I asked a friend of mine, who is something of an expert on cultural sites in JTNP, if he was familiar with a site called "newspaper rock". He said by reputation only, and that he had never actually seen it. He also said he had heard it's really difficult to get to (true). And he sent me a couple of photos of the site he thought might be the one I was referring to from archival files. It was a match! The site was documented by Daniel McCarthy in 1975, and he called it "Petroglyph Tanks", which is a pretty cool name, given there is an area close by that traps water (and many years ago likely had water year round).
I was amazed to find standing water in this area, even in a very dry year.

A small amount of standing water in another area near Newspaper Rock (or petroglyph tank, take your pick). The rocks in this area are smooth and water-worn from many thousands of years of flash floods.
A bedrock mortar in the petroglyph tanks area. Look closely and you can see the grinding stone (pestle) was rubbed against the left wall of the mortar, as it's worn away at a smooth angle. The right side is straight up and down.
The smooth rocks at petroglyph tanks turned out to be a challenging obstacle. Mitch kept getting to about this spot before sliding back down again. 
See Mitch smiling? He likes this route better, but I'm not convinced it's any easier. I think I required some help getting up this section.
As we started exploring the upper valley, we came across this old campsite. This area has been designated "day use only" (no camping) for a long time, so this is likely quite old.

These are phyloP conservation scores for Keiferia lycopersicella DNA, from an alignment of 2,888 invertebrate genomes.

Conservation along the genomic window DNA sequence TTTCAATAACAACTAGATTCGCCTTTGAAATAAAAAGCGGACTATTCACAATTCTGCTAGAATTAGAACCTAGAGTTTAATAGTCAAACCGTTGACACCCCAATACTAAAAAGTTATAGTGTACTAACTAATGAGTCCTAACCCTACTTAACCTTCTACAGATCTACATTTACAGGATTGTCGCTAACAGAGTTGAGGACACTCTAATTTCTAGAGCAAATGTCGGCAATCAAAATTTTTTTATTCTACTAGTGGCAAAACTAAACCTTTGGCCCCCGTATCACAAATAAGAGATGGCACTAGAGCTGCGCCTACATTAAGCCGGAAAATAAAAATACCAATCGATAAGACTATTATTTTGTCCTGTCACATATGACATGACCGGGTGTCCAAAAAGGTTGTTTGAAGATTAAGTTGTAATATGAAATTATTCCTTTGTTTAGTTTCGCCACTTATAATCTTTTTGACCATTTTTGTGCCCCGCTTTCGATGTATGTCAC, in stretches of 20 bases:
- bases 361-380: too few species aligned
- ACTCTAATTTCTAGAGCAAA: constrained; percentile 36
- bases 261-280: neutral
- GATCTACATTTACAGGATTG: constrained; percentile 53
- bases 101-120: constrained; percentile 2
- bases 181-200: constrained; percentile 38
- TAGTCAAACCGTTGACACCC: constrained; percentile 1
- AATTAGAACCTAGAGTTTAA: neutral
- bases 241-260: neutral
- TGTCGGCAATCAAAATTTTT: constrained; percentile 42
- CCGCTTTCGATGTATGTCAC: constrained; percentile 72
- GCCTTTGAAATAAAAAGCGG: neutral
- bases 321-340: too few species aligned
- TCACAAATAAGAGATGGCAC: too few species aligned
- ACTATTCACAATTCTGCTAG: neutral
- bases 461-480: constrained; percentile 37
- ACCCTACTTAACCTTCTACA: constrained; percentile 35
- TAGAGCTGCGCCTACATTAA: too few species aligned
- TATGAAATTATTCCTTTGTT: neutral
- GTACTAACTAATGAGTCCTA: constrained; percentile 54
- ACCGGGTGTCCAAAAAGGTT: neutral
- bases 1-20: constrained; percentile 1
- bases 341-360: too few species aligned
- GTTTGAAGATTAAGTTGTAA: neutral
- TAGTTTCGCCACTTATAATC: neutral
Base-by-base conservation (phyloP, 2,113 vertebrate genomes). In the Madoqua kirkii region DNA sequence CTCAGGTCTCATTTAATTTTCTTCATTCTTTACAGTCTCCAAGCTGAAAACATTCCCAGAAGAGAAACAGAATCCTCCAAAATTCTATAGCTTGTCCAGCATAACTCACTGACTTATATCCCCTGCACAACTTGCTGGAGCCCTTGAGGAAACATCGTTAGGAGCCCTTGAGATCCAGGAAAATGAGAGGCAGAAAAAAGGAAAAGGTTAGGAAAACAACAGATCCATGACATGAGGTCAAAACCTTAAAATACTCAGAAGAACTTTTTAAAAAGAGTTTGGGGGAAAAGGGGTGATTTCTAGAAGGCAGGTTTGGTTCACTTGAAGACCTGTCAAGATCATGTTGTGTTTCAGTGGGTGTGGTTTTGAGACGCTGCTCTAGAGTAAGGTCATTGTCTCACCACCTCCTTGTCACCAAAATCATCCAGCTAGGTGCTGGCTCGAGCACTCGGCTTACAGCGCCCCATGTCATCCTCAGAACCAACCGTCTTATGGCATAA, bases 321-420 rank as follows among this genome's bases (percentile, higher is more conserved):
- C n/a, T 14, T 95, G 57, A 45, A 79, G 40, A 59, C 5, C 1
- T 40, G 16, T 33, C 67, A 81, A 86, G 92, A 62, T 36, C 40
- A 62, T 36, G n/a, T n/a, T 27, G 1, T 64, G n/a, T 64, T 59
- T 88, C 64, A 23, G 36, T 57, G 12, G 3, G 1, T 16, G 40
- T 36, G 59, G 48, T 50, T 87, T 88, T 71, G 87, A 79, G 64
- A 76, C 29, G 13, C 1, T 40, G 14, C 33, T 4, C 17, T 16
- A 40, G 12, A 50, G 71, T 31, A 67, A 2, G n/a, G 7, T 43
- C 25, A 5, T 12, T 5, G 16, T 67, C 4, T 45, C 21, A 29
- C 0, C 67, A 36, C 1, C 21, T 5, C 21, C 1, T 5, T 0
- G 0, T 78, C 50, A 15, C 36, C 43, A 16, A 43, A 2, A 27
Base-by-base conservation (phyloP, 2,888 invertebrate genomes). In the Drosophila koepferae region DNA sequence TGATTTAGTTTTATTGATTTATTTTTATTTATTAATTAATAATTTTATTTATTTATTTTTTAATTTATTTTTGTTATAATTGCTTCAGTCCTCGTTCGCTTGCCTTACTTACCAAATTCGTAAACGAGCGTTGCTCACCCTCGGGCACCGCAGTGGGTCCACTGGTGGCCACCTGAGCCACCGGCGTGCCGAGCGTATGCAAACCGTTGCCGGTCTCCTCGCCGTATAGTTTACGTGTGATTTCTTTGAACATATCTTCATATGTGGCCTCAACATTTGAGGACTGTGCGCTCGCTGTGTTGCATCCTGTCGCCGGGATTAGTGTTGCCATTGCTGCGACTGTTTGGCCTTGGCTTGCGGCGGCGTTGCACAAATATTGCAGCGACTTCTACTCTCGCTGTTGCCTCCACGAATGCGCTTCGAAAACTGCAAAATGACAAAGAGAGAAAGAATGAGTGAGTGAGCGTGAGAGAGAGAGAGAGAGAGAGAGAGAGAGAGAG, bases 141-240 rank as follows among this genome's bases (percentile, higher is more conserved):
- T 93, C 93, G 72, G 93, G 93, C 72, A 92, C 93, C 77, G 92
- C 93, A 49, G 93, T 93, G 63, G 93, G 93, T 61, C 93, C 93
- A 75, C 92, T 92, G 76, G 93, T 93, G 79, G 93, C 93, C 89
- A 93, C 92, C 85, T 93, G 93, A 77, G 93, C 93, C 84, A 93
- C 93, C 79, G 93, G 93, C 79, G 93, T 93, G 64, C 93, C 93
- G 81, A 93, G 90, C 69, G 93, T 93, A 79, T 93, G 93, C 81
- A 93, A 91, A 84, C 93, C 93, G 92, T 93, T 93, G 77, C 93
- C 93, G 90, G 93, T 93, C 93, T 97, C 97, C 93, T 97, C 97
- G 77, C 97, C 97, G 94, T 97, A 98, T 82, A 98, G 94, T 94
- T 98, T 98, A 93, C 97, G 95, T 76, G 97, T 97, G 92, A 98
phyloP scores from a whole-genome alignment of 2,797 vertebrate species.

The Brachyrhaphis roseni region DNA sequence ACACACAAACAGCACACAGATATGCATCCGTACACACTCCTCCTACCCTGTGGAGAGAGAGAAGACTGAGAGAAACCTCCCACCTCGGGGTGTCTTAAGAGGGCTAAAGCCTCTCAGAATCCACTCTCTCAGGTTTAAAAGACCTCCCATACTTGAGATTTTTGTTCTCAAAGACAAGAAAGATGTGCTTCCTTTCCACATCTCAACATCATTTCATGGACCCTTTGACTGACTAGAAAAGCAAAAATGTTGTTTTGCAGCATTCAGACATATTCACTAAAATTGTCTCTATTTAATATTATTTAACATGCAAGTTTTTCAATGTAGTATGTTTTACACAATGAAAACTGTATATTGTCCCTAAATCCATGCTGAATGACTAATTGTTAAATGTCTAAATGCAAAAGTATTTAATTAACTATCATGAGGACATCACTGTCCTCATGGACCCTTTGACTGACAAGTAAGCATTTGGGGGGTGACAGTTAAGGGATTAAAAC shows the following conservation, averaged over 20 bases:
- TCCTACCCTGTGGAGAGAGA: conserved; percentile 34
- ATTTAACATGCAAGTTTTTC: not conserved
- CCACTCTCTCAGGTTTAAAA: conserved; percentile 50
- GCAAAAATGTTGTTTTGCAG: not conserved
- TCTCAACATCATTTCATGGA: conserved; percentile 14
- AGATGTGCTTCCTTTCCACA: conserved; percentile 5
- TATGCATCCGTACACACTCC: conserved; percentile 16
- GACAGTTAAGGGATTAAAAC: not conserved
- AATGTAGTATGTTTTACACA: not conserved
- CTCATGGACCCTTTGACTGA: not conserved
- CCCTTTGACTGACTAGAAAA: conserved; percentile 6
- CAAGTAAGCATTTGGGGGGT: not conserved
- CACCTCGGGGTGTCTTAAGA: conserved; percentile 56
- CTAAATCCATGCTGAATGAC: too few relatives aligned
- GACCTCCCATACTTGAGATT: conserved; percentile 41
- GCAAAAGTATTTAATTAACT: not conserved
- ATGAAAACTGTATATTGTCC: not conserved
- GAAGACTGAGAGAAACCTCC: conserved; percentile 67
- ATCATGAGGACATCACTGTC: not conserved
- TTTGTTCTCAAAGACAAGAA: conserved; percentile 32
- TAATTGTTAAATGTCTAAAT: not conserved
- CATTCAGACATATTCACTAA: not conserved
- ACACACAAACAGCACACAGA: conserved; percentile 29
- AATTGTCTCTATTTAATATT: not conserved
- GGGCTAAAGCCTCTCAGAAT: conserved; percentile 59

This skull seems a little small to be a coyote, so I'm thinking fox.
Makes me wonder how it met its demise. Hopefully nothing too painful or violent, but nature can be both.
Wow, check that out! A perfectly formed arch on the hillside. It's further away than it looks, and it appears to be quite large. Not enough time to check it out today. There are very few arches in this part of the Park, and given its remoteness, I wonder if anyone has ever photographed it? My achy joints are telling me I will likely never do this hike again, but the opportunity to climb the rocky rubble over to that arch for some proper photographs is the one thing that might get me back.

Even though it's only mid-afternoon, we need to start heading back. Although I hate to leave this beautiful valley, no way do I want to be navigating this wash in the dark. See if you can spot Mitch in the photo below.

The hike back. We're exhausted, and a trip and fall is much more likely during this part of the hike, when leg muscles no longer obey commands from the brain. We completed the last 1.5 miles in total darkness, wearing headlamps and navigating by handheld GPS. Mitch was right. Should have gotten and earlier start!
If you've stuck with me on this long hike, THANK YOU!
A few hike details:

Straight up the wash, hike around in the upper valley for a bit, and then straight back down. Very symmetrical! Looks like total distance was 10.6 miles, which doesn't reflect the degree of difficulty of this hike.
Total ascent: 1759 feet. That reflects the degree of difficulty! Also, the hike duration was 11 hours and 49 minutes. By far a new record for me, and I'm not exaggerating when I say it took close to a week for my aching joints to recover. But so thankful I was able to do this hike. 
Would I do it again?? 
Linking with Skywatch Friday.